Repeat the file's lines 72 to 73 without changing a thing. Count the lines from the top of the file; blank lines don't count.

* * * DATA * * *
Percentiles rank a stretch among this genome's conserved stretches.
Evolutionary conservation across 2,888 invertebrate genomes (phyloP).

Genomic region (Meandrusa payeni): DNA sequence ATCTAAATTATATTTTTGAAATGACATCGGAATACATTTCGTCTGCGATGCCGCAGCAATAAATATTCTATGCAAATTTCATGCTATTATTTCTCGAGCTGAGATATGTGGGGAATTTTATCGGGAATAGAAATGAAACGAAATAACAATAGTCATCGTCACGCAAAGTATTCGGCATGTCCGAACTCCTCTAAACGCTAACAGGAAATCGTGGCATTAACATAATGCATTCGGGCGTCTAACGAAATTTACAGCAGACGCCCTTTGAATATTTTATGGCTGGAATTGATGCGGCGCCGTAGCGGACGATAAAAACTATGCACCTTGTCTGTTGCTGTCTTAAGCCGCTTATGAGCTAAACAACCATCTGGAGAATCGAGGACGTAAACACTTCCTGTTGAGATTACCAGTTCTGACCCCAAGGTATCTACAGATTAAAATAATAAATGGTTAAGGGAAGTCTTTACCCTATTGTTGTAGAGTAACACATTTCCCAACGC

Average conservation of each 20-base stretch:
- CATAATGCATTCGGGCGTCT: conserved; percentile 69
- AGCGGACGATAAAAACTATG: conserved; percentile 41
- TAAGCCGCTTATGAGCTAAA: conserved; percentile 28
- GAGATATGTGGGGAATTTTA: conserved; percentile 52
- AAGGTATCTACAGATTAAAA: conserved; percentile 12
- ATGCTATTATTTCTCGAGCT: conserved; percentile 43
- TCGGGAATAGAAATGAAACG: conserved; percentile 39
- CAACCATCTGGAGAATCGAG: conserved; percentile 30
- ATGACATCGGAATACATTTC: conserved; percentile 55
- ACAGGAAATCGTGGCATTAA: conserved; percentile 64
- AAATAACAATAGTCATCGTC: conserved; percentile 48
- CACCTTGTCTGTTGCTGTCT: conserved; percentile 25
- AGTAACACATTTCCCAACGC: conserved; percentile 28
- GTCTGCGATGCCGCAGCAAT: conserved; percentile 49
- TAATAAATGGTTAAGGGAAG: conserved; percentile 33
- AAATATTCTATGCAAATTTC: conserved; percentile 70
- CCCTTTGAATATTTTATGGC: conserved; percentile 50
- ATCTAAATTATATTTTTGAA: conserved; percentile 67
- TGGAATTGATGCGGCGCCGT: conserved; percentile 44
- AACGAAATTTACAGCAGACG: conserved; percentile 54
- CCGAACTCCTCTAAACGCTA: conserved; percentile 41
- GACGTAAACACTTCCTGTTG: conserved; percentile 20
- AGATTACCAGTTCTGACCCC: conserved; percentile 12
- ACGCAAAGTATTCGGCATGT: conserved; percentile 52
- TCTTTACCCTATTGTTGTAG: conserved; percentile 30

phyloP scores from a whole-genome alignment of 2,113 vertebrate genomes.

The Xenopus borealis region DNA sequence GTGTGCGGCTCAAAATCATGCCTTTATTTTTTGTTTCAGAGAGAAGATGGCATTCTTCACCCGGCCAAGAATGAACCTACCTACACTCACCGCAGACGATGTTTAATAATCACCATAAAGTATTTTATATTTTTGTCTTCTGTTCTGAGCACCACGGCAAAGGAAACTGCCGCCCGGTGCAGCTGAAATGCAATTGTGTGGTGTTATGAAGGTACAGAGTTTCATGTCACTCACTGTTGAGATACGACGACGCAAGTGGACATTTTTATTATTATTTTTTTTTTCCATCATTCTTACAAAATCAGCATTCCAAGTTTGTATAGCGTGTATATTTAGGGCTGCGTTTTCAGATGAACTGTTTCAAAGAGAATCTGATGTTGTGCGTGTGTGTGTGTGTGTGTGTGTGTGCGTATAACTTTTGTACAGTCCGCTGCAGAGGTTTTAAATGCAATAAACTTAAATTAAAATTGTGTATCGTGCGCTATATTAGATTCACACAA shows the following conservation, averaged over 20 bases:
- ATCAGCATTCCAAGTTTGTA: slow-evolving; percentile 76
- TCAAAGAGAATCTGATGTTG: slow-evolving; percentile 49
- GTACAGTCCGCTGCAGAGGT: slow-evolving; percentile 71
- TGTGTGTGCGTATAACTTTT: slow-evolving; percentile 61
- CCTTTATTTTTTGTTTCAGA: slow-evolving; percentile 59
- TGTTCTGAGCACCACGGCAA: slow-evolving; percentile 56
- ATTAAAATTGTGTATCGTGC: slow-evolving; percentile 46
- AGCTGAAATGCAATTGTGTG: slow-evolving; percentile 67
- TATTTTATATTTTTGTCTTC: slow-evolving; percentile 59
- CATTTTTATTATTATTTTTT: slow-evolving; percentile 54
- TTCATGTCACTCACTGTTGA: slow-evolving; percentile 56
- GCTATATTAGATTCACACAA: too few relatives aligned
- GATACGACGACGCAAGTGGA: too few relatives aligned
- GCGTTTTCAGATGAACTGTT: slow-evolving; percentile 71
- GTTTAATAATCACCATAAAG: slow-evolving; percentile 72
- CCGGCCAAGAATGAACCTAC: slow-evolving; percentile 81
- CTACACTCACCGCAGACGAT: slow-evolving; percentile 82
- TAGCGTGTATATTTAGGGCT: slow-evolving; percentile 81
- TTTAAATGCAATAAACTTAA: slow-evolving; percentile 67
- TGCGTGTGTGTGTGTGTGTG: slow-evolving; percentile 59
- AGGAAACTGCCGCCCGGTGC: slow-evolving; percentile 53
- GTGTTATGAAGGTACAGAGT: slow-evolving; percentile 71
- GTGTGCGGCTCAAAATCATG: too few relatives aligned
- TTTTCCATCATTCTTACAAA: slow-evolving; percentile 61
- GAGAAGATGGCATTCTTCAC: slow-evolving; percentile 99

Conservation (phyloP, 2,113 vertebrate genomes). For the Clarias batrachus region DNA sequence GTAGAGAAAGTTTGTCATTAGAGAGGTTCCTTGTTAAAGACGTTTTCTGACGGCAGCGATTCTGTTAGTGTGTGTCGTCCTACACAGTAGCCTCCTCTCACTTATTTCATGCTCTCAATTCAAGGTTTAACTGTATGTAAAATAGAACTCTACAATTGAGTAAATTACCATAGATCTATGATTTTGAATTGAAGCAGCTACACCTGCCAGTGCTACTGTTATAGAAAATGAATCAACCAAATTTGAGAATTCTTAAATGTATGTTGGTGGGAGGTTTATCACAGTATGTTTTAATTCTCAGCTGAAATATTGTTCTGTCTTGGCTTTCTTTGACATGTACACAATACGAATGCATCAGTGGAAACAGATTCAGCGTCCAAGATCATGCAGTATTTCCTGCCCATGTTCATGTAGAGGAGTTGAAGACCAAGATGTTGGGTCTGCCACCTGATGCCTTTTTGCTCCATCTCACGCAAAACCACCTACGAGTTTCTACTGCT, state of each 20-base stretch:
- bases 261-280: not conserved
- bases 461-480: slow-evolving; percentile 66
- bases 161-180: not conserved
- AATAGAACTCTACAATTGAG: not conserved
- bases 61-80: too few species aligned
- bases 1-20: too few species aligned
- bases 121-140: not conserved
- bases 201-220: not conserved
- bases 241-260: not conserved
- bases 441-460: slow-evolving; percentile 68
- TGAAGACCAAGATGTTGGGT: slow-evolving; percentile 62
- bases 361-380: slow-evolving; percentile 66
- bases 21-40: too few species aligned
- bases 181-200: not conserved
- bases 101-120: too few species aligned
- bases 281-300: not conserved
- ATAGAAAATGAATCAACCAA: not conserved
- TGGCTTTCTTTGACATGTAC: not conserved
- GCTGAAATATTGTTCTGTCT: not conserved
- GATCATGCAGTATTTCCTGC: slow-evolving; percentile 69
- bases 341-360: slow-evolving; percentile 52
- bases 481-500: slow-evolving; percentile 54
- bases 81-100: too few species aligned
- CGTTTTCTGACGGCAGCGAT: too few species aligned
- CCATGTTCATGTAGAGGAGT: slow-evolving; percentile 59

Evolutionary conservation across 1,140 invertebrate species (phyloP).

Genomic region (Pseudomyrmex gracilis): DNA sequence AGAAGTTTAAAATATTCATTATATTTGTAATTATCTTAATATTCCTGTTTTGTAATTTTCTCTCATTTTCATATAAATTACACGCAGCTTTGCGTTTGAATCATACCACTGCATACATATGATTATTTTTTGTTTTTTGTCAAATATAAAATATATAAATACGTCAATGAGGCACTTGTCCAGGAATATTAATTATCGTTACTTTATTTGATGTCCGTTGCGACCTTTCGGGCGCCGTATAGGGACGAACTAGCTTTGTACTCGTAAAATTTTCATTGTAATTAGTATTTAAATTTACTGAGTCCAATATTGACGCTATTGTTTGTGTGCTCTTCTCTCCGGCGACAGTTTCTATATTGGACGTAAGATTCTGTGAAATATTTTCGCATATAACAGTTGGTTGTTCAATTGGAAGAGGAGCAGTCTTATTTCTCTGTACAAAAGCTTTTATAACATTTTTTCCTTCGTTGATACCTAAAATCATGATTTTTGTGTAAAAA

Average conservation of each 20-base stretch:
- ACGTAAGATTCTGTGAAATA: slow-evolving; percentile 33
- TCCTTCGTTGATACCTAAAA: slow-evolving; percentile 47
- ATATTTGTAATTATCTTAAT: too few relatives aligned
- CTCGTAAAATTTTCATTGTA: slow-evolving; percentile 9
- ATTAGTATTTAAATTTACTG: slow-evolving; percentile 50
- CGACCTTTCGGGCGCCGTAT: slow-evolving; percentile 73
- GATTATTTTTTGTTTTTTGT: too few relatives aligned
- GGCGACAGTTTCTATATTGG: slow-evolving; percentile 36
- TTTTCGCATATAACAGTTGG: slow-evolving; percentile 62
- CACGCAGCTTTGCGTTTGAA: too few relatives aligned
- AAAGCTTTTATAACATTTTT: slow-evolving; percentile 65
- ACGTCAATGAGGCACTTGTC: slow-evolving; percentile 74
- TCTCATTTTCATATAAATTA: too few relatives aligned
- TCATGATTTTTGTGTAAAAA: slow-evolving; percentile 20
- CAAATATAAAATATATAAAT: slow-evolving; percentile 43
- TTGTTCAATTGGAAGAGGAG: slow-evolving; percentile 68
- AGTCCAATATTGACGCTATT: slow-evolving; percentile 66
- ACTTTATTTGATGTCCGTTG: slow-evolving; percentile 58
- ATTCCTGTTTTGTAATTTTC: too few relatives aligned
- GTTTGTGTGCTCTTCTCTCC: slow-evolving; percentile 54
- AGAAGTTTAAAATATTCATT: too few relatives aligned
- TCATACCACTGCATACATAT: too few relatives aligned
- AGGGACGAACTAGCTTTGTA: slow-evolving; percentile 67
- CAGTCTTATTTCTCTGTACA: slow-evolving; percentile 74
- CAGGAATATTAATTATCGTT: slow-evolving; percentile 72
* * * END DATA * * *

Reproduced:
- bases 101-120: too few species aligned
- bases 281-300: not conserved